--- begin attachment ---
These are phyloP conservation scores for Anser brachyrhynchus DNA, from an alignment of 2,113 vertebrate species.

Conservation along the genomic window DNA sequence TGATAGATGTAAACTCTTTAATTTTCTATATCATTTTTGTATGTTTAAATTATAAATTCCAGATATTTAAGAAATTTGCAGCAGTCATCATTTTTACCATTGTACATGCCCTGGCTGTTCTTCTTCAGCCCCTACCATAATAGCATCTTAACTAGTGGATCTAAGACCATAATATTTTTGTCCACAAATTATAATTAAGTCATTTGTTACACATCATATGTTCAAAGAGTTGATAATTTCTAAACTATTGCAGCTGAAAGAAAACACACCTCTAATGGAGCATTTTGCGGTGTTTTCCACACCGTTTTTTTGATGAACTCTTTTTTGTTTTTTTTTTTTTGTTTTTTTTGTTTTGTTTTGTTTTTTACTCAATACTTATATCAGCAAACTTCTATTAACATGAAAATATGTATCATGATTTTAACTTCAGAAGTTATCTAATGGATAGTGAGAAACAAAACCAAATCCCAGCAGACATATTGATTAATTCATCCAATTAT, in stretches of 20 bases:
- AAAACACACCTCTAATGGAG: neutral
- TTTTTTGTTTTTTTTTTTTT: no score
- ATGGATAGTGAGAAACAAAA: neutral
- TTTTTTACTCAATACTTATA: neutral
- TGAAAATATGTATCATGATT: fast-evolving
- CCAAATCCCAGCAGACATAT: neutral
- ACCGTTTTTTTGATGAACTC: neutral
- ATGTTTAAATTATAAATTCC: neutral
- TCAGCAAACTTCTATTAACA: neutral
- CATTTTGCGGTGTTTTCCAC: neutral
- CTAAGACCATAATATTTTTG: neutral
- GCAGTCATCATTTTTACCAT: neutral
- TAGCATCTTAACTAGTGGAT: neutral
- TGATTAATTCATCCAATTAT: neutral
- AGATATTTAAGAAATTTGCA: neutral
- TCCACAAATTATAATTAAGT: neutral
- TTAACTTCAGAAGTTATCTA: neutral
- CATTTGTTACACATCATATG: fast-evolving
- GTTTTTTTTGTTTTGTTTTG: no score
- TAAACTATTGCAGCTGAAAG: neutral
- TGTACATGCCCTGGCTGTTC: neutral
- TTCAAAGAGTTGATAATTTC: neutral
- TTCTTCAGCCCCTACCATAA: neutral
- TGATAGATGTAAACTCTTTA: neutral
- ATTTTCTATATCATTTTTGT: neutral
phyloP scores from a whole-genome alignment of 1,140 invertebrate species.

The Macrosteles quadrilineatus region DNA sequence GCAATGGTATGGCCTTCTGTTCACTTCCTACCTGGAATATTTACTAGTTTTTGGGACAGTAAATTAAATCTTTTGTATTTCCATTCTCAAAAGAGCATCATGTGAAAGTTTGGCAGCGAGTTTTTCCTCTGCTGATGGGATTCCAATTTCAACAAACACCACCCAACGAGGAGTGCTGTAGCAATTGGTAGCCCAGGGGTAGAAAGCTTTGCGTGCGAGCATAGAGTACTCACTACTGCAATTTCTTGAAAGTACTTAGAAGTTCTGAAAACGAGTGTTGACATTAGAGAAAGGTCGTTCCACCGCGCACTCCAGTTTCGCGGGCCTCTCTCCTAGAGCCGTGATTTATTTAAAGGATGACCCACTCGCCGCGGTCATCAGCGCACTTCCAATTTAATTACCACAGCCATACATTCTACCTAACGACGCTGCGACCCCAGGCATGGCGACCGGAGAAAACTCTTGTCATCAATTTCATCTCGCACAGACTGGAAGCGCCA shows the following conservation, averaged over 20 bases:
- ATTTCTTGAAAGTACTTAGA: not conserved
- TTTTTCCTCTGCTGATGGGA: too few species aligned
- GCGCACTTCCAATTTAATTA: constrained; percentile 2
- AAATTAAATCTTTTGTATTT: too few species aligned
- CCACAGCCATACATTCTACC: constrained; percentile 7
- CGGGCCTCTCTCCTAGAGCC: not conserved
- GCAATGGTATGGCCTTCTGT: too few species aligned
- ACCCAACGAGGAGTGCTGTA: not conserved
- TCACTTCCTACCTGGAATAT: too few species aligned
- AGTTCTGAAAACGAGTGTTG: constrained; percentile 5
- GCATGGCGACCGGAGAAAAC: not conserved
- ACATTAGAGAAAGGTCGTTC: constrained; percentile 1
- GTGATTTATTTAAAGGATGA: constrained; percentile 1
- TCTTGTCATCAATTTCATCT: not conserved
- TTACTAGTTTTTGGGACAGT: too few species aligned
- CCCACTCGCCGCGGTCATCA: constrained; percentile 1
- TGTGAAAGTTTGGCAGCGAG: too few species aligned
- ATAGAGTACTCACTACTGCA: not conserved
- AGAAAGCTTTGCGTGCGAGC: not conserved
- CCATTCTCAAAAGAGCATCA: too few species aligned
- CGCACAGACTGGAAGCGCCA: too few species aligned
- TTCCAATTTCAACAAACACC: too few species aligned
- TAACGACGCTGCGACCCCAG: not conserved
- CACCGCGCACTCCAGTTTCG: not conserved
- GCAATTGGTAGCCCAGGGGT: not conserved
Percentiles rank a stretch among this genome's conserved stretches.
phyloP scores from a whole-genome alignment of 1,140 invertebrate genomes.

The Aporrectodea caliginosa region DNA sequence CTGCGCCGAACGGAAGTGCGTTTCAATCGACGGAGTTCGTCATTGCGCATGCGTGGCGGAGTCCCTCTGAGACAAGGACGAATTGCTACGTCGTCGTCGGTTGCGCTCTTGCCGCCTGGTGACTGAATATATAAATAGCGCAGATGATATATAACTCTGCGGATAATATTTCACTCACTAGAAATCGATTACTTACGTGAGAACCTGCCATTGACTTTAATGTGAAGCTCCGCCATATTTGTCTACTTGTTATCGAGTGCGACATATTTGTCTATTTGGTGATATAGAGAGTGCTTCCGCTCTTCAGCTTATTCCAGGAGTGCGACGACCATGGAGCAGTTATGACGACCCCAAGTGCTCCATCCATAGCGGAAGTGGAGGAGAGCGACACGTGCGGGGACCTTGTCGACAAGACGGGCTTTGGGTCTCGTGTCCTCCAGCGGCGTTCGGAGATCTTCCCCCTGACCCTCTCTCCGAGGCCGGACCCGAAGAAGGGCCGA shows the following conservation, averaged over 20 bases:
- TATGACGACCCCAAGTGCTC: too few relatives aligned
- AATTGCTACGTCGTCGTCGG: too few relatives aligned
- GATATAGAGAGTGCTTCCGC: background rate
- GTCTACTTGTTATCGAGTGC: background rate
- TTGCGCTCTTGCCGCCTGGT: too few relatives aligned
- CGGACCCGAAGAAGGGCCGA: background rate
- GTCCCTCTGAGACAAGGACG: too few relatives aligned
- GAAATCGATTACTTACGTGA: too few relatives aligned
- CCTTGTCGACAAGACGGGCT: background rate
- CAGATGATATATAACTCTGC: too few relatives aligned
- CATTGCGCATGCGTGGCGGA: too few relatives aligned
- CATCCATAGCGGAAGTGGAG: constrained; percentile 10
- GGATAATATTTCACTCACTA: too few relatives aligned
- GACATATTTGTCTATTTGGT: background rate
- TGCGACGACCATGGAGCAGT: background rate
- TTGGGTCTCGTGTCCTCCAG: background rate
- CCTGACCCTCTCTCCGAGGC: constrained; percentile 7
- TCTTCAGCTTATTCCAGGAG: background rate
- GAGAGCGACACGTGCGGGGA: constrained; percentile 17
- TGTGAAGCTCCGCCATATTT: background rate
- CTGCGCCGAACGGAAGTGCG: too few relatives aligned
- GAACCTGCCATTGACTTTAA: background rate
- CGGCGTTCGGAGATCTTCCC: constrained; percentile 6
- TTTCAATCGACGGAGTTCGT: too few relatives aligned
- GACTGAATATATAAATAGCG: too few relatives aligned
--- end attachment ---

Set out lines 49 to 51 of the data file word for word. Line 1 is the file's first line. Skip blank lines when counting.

- CCATTCTCAAAAGAGCATCA: too few species aligned
- CGCACAGACTGGAAGCGCCA: too few species aligned
- TTCCAATTTCAACAAACACC: too few species aligned